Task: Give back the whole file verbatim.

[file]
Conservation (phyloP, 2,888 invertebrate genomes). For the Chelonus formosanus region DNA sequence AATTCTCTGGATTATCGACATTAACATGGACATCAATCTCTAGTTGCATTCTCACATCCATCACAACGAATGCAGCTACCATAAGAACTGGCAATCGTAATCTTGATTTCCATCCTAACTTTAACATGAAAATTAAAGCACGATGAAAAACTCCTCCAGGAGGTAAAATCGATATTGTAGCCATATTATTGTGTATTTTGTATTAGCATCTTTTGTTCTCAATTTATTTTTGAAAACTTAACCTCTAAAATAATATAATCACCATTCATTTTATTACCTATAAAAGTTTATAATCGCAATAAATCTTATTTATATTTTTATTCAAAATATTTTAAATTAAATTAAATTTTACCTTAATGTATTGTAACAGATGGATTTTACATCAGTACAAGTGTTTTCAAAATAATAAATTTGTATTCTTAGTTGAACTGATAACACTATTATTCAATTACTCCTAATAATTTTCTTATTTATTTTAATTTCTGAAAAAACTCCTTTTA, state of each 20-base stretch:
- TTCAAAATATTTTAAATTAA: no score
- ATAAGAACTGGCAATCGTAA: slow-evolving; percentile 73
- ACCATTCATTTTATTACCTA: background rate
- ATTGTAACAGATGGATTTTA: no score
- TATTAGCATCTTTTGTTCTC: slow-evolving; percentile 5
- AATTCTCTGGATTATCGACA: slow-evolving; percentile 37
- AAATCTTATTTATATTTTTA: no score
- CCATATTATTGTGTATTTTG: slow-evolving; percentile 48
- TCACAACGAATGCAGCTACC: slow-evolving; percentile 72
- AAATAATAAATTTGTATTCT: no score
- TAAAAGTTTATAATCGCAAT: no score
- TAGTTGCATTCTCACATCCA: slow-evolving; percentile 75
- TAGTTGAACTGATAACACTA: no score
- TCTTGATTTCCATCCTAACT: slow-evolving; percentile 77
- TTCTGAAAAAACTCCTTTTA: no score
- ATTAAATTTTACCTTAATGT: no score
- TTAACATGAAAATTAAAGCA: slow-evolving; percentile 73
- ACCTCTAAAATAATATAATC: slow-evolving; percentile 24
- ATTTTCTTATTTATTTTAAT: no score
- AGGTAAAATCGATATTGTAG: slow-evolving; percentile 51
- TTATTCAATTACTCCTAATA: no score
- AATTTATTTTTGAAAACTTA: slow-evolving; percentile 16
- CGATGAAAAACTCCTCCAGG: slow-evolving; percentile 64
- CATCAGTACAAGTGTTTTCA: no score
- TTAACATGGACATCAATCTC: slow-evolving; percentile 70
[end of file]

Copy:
Conservation (phyloP, 2,888 invertebrate genomes). For the Chelonus formosanus region DNA sequence AATTCTCTGGATTATCGACATTAACATGGACATCAATCTCTAGTTGCATTCTCACATCCATCACAACGAATGCAGCTACCATAAGAACTGGCAATCGTAATCTTGATTTCCATCCTAACTTTAACATGAAAATTAAAGCACGATGAAAAACTCCTCCAGGAGGTAAAATCGATATTGTAGCCATATTATTGTGTATTTTGTATTAGCATCTTTTGTTCTCAATTTATTTTTGAAAACTTAACCTCTAAAATAATATAATCACCATTCATTTTATTACCTATAAAAGTTTATAATCGCAATAAATCTTATTTATATTTTTATTCAAAATATTTTAAATTAAATTAAATTTTACCTTAATGTATTGTAACAGATGGATTTTACATCAGTACAAGTGTTTTCAAAATAATAAATTTGTATTCTTAGTTGAACTGATAACACTATTATTCAATTACTCCTAATAATTTTCTTATTTATTTTAATTTCTGAAAAAACTCCTTTTA, state of each 20-base stretch:
- TTCAAAATATTTTAAATTAA: no score
- ATAAGAACTGGCAATCGTAA: slow-evolving; percentile 73
- ACCATTCATTTTATTACCTA: background rate
- ATTGTAACAGATGGATTTTA: no score
- TATTAGCATCTTTTGTTCTC: slow-evolving; percentile 5
- AATTCTCTGGATTATCGACA: slow-evolving; percentile 37
- AAATCTTATTTATATTTTTA: no score
- CCATATTATTGTGTATTTTG: slow-evolving; percentile 48
- TCACAACGAATGCAGCTACC: slow-evolving; percentile 72
- AAATAATAAATTTGTATTCT: no score
- TAAAAGTTTATAATCGCAAT: no score
- TAGTTGCATTCTCACATCCA: slow-evolving; percentile 75
- TAGTTGAACTGATAACACTA: no score
- TCTTGATTTCCATCCTAACT: slow-evolving; percentile 77
- TTCTGAAAAAACTCCTTTTA: no score
- ATTAAATTTTACCTTAATGT: no score
- TTAACATGAAAATTAAAGCA: slow-evolving; percentile 73
- ACCTCTAAAATAATATAATC: slow-evolving; percentile 24
- ATTTTCTTATTTATTTTAAT: no score
- AGGTAAAATCGATATTGTAG: slow-evolving; percentile 51
- TTATTCAATTACTCCTAATA: no score
- AATTTATTTTTGAAAACTTA: slow-evolving; percentile 16
- CGATGAAAAACTCCTCCAGG: slow-evolving; percentile 64
- CATCAGTACAAGTGTTTTCA: no score
- TTAACATGGACATCAATCTC: slow-evolving; percentile 70